Already turned it off and will compare the numbers with the two weeks or so that it was on. Didn't have much of a choice as I did not want to continue racking up a larger bill from the abuse traffic being blocked.


Just to be clear: you're being billed for ingress? That's... odd.


jgrahamc's already in the thread going "this isn't right, I'll be looking into it".


Yeah but he's talking about blocked/filtered traffic.

No CDN that I have used (and we've used Panther Networks, CDNetworks, Cotendo, EdgeCast, Akamai and Fastly) has ever charged us for ingress.

Usually you pay for egress from edges and whatever is going between the edge and origin.

So it would be good to get that clarified so we know.


How is that any different from any other provider? If you have a link from an ISP and block it at your router, security appliance, WAF, etc, you are still charged for it. In this case, Cloudflare is going to be "charged" for it so they attribute the cost to the destination IP.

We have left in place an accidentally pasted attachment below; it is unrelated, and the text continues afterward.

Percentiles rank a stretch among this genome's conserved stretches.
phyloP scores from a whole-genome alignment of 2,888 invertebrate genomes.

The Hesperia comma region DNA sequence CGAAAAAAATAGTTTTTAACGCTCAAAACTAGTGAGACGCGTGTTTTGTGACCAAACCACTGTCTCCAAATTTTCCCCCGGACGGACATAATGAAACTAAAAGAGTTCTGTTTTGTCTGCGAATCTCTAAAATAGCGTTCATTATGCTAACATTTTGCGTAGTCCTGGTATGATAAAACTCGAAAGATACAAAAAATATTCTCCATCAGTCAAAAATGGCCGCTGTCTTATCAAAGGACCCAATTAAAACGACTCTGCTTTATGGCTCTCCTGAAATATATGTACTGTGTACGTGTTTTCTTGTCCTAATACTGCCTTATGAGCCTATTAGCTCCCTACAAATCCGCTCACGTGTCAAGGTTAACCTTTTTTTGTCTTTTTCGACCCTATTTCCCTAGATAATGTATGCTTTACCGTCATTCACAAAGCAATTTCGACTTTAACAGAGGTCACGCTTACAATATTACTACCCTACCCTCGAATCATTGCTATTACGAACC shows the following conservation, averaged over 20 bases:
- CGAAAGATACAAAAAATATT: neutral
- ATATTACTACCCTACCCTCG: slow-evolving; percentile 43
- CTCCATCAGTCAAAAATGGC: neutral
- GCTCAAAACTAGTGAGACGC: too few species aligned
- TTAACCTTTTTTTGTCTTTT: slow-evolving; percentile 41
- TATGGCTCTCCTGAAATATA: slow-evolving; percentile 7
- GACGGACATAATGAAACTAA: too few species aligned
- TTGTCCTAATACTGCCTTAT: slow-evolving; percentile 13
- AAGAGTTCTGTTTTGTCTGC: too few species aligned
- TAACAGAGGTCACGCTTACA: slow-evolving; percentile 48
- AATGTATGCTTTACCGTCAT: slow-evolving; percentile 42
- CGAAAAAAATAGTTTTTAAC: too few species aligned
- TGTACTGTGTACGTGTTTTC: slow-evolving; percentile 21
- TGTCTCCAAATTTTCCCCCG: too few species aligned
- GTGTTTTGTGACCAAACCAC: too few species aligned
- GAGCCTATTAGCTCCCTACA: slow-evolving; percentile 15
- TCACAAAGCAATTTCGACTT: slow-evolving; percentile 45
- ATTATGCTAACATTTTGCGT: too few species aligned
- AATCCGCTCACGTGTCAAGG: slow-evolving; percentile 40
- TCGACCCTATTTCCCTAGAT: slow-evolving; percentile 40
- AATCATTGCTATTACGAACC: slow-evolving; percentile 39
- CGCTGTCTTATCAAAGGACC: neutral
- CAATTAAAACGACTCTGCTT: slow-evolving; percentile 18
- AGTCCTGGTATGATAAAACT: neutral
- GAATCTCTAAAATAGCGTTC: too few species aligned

I assume the same would be true with Argo disabled? If traffic comes in for your IP, its going to be billed to you.


If I understand Argo correctly, you're basically paying extra for CloudFlare to send the traffic from their first PoP to the backends through their own network as much as possible instead over the public internet. The traffic to the first PoP happens both with and without Argo, so it shouldn't add extra cost over the normal plans.

The question then is if the traffic filtering does happen at the first PoP (and thus wouldn't use resources inside the cloudflare network, which is what you're paying the Argo fee for), or if it has to be sent on and is only filtered later.